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The full case caption appears at the end of this opinion. O P I N I O N After this court remanded a prior appeal saying that “the Tennessee Public Service Commission . . . should have approved BellSouth’s application for a price regulation plan based on BellSouth’s rates existing on June 6, 1995″, the Tennessee Regulatory Authority entered an order approving a price regulation plan based on the data used in the 1995 application. The State Attorney General’s Consumer Advocate Division levels a broad attack on the order, asserting that this court’s prior order did not mandate the result below, and that the order violates state and federal law. We hold that the Authority was not required by our prior order to take the action it took but that the order was within the Authority’s discretion. Therefore, we affirm. I. We refer to our prior opinion in BellSouth Telecommunications v. Greer, 972 S.W.2d 663 (Tenn. Ct. App. 1997) for the facts leading up to the approval of price regulation plans for local telephone companies. As that opinion recites, BellSouth applied for a price regulation plan on June 20, 1995 and an audit of BellSouth’s Form PSC-3.01 report of March 31, 1995 showed a rate of return within the range set by the Public Service Commission’s order in 1993. Nevertheless, the Commission’s staff recommended some adjustments to the 3.01 report, and the Commission ordered BellSouth to reduce its rates by $56.285 million. On appeal this court held that the Commission did not have the power to adjust the figures in the 3.01 report, and we remanded the case “to the Tennessee Regulatory Authority with directions to approve BellSouth’s application for a price regulation plan.” 972 S.W.2d at 682. BellSouth filed a petition to rehear seeking an order from this court that the price regulation plan became effective on March 1, 1995. We declined the invitation and left it up to the agency “to carry out its task in a manner consistent with its statutory authority.” 972 S.W.2d at 683. On remand BellSouth contended that this court’s opinion required an immediate order approving a price regulation plan and moved for a plan effective as of October 1, 1995. BellSouth conceded that the freeze on basic rates and call waiting services should be extended to August 1, 2002 and that the indexing for annual adjustments for basic and non-basic rates should begin on August 1, 1998. The Consumer Advocate Division moved to start over. The Regulatory Authority approved BellSouth’s motion with one exception. The annual adjustments for basic and non-basic services will be calculated from December 1, 1998. II. The Scope of the Remand The Consumer Advocate Division asserts that the Regulatory Authority erred in concluding that this court’s opinion required it to take the action it took. A remand may take one of several forms. It may dictate the course of further proceedings, Hoover v. Metropolitan Board of Zoning Appeals, 955 S.W.2d 52 (Tenn. Ct. App. 1997), it may be made for a specific purpose. Mathis v. Campbell, 117 S.W.2d 764 (Tenn. Ct. App. 1938), or it may be open and general. Here, however, we agree that this court’s remand did not require the Authority to approve, without qualification or further inquiry, BellSouth’s 1995 application. On the petition to rehear in Greer, we made the following observations with respect to BellSouth’s request for a holding that its price regulation plan became effective on March 1, 1996: Our October 1, 1997 opinion focused on the procedure employed by the Tennessee Public Service Commission to consider and act on BellSouth’s application for a price regulation plan. Rather than focusing on the substance or merits of the Commission’s decision, we held that the procedure the Commission followed did not comply with Tenn. Code Ann. � 65-5-209. Accordingly, we vacated the Commission’s orders and remanded the case to its successor for further proceedings consistent with the requirements of Tenn. Code Ann. � 65-5-209. * * * The doctrine of separation of powers counsels the courts to avoid requiring an administrative agency to take a particular action except in the most extraordinary circumstances. We should decline, for constitutional and practical reasons, to shoulder an agency’s responsibilities. Thus, the goal of a remand in cases of this sort should generally be to require the agency to carry out its task in a manner consistent with its statutory authority. See Hoover, Inc. v. Metropolitan Bd. Of Zoning Appeals, 955 S.W.2d 52, 55 (Tenn. Ct. App. 1997). Throughout these proceedings, BellSouth consistently asserted that the procedure followed by the Commission was not authorized by Tenn. Code Ann. � 65-5-209 and requested the courts to require the regulators to make their decisions in accordance with Tenn. Code Ann. � 65-5-209. Our October 1, 1997 opinion settles the dispute concerning what Tenn. Code Ann. � 65-5-209 requires. Now it falls upon the Tennessee Regulatory Authority to consider BellSouth’s application for a price regulation plan in accordance with Tenn. Code Ann. � 65-5-209. The key to the scope of the remand is contained in the last quoted paragraph. We resolved one question about price regulation. We left it to the Authority to consider BellSouth’s application in accordance with Tenn. Code Ann. � 65-5-209 and to “carry out its task in a manner consistent with its statutory authority.” Therefore, the Authority was not under a mandate to take any particular action. It could not, however, adjust the actual results on BellSouth’s 3.01 report. III. The Regulatory Authority’s Decision Our conclusion that the Authority was not compelled to take the action it took opens up the question of whether it was compelled to take some other action. The Consumer Advocate Division attacks the Agency’s action on several fronts. A. The 3.01 Audit The Consumer Advocate Division asserts that the Authority did not have the assurance that BellSouth’s March 1995 3.01 report was in compliance with generally accepted accounting principles. See Tenn. Code Ann. � 65-5-209(j). The Agency staff gave a “negative” assurance, meaning that it did not make that determination itself but relied on the company’s internal controls and independent auditors for the assurance. After initially making the same arguments in the prior proceeding, the Consumer Advocate Division dropped its objection and did not pursue it on appeal – despite a finding by the PSC that the 3.01 report accurately reflected BellSouth’s earned rate of return according to generally accepted accounting principles. By failing to challenge that finding on appeal, the Consumer Advocate Division waived any objection to it, Lewter v. O’Connor Management, Inc., 886 S.W.2d 253 (Tenn. Ct. App. 1994), and it is now the law of the case. See Ladd v. Honda Motor Co., 939 S.W.2d 83 (Tenn. Ct. App. 1996). In addition, in the prior appeal the Consumer Advocate Division actually defended the PSC’s action, because it resulted in a sizeable reduction in rates. Having taken that position, the Division must confront the rule that a litigant is required to act consistently throughout the litigation. Fidelity-Phenix Fire Ins. Co. v. Jackson, 181 S.W.2d 625 (Tenn. 1944). Other courts have talked in terms of judicial estoppel. See Bubis v. Blackman, 435 S.W.2d 492 (Tenn. Ct. App. 1968); Stamper v. Venable, 97 S.W. 812 (Tenn. 1906). Thus, we conclude that the objections to the 3.01 audit cannot be pursued on this appeal. B. Federal Preemption The Consumer Advocate Division devotes a lengthy part of its appellate brief to an argument that the preemptive effect of the Federal Telecommunications Act of 1966 (which took pay phones out of regulated operations) was a compelling reason to reopen the case below. In the prior appeal AT&T argued that federal preemption was a reason to deny price regulation and remand the case to the Regulatory Authority for consideration of that issue. We rejected AT&T’s argument then, in part because some of the issues were already before the Authority in separate proceedings involving AT&T and BellSouth. We said, “This type of proceeding, and others like it, provide the parties with an appropriate forum to air out and resolve more clearly defined issues concerning the possible preemptive effect of the specific provisions of the Telecommunications Act of 1966 . . . .” In this appeal BellSouth points out that the changes in payphone regulation are already the subject of a separate proceeding pending before the Authority. We think our decision in Greer applies with equal force to this issue. We are not convinced that a federal law prohibiting pay phones from being subsidized by the company’s rate-payers affects BellSouth’s price regulation plan, but the pending proceeding can determine if BellSouth’s rates should be adjusted to reflect the changes in the law. C. Retroactive Ratemaking The Consumer Advocate Division asserts that the Authority engaged in retroactive ratemaking by approving BellSouth’s price regulation plan effective October 1, 1995. See South Central Bell v. Tennessee Public Service Commission, 675 S.W.2d 718 (Tenn. Ct. App. 1984). We disagree. The Regulatory Authority’s order did not attempt to change rates retroactively. The rates had been in effect for some time before the June 6, 1995 application for price regulation. The whole thrust of the Consumer Advocate Division’s four year effort has been to convene a contested case hearing for the purpose of setting new rates. The only rate changes under the Authority’s December 1998 order will be prospective. Annual rate adjustments for nonbasic services are to be calculated from December 1, 1998, and there can be no increase in the rates for basic services or call waiting until December 1, 2002. By making the order prospective only, the Authority avoided the charge that future ratepayers would “pay for past use,” which is the essence of retroactive ratemaking. Porter v. South Carolina Public Service Comm’n, 493 S.E.2d 92 (S.C. 1997). The order also eliminated BellSouth’s right to seek an increase in nonbasic services in 1996, 1997, and 1998, which it would have had if the Public Service Commission had acted lawfully in 1995. As we view it, the Authority’s order places BellSouth as nearly as possible in the position they would have been in except for the Commission’s error. That was the goal of the Authority on remand. See Hoover, Inc. v. Metropolitan Board of Zoning Appeals, 955 S.W.2d 52 (Tenn. App. 1997). IV. “The sole concern of the courts, at each stage of appellate review, it to determine whether the (Regulatory Authority’s) action on the matters raised by the application meet the requirements of the law.” CF Industries v. Tenn. Public Service Commission, 599 S.W.2d 536 at 544 (Tenn. 1980). We are satisfied that the Authority acted within the scope of its powers. We affirm the Authority’s order and remand the cause to the Authority for any further proceedings that are necessary. Tax the costs on appeal to the Consumer Advocate Division. BEN H. CANTRELL, PRESIDING JUDGE, M.S. CONCUR: WILLIAM C. KOCH., JR., JUDGE WILLIAM C. CAIN, JUDGE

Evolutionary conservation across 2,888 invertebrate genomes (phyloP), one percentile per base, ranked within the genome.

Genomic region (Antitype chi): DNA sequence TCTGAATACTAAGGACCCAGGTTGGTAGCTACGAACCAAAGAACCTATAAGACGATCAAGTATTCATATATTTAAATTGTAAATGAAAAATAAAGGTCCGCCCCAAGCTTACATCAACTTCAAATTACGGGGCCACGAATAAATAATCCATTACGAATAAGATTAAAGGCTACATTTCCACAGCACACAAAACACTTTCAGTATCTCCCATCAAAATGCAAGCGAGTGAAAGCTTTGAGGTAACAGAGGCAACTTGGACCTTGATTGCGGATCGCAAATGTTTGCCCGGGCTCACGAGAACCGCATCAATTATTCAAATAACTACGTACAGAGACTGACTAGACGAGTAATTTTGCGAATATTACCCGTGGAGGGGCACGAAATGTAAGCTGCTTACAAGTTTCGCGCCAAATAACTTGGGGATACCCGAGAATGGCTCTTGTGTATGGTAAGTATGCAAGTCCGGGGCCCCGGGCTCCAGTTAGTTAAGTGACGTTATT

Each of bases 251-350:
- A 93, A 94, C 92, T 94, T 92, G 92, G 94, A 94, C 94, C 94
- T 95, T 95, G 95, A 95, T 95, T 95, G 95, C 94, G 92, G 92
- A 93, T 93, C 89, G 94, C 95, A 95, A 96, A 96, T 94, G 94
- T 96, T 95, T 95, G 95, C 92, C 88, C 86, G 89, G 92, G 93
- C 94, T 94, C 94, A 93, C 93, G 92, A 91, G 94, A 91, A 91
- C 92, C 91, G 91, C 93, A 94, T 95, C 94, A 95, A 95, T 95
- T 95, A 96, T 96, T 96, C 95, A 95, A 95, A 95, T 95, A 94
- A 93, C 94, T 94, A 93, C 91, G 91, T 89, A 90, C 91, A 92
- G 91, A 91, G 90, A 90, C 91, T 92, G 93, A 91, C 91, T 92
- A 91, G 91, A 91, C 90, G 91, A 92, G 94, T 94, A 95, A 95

Consumer Advocate Division v. Tennessee Regulatory Authority IN THE COURT OF APPEALS OF TENNESSEE AT NASHVILLE CONSUMER ADVOCATE DIVISION, on Behalf of Tennessee Consumers and the ATTORNEY GENERAL OF TENNESSEE, Petitioner/Appellant, VS. Tennessee Regulatory Authority TENNESSEE REGULATORY AUTHORITY, Respondent/Appellee. No. 95-02614 Appeal No. M1999-02151-COA-R12-CV APPEALED FROM THE TENNESSEE REGULATORY AUTHORITY AT NASHVILLE, TENNESSEE COMMISSIONERS : MELVIN J. MALONE, LYNN GREER AND SARA KYLE FOR THE APPELLANT: PAUL G. SUMMERS, Attorney General & Reporter MICHAEL E. MOORE, Solicitor General; Nashville, Tennessee L. VINCENT WILLIAMS, Assistant Attorney General; Nashville, Tennessee FOR THE APPELLEE TENNESSEE REGULATORY AUTHORITY: J. RICHARD COLLIER, H. EDWARD PHILLIPS, Tennessee Regulatory Authority FOR THE APPELLEE BELLSOUTH TELECOMMUNICATIONS, INC.: GUY M. HICKS, PATRICK W. TURNER; Nashville, Tennessee BENNETT L. ROSS; Atlanta, Georgia AFFIRMED AND REMANDED BEN H. CANTRELL, PRESIDING JUDGE, M.S.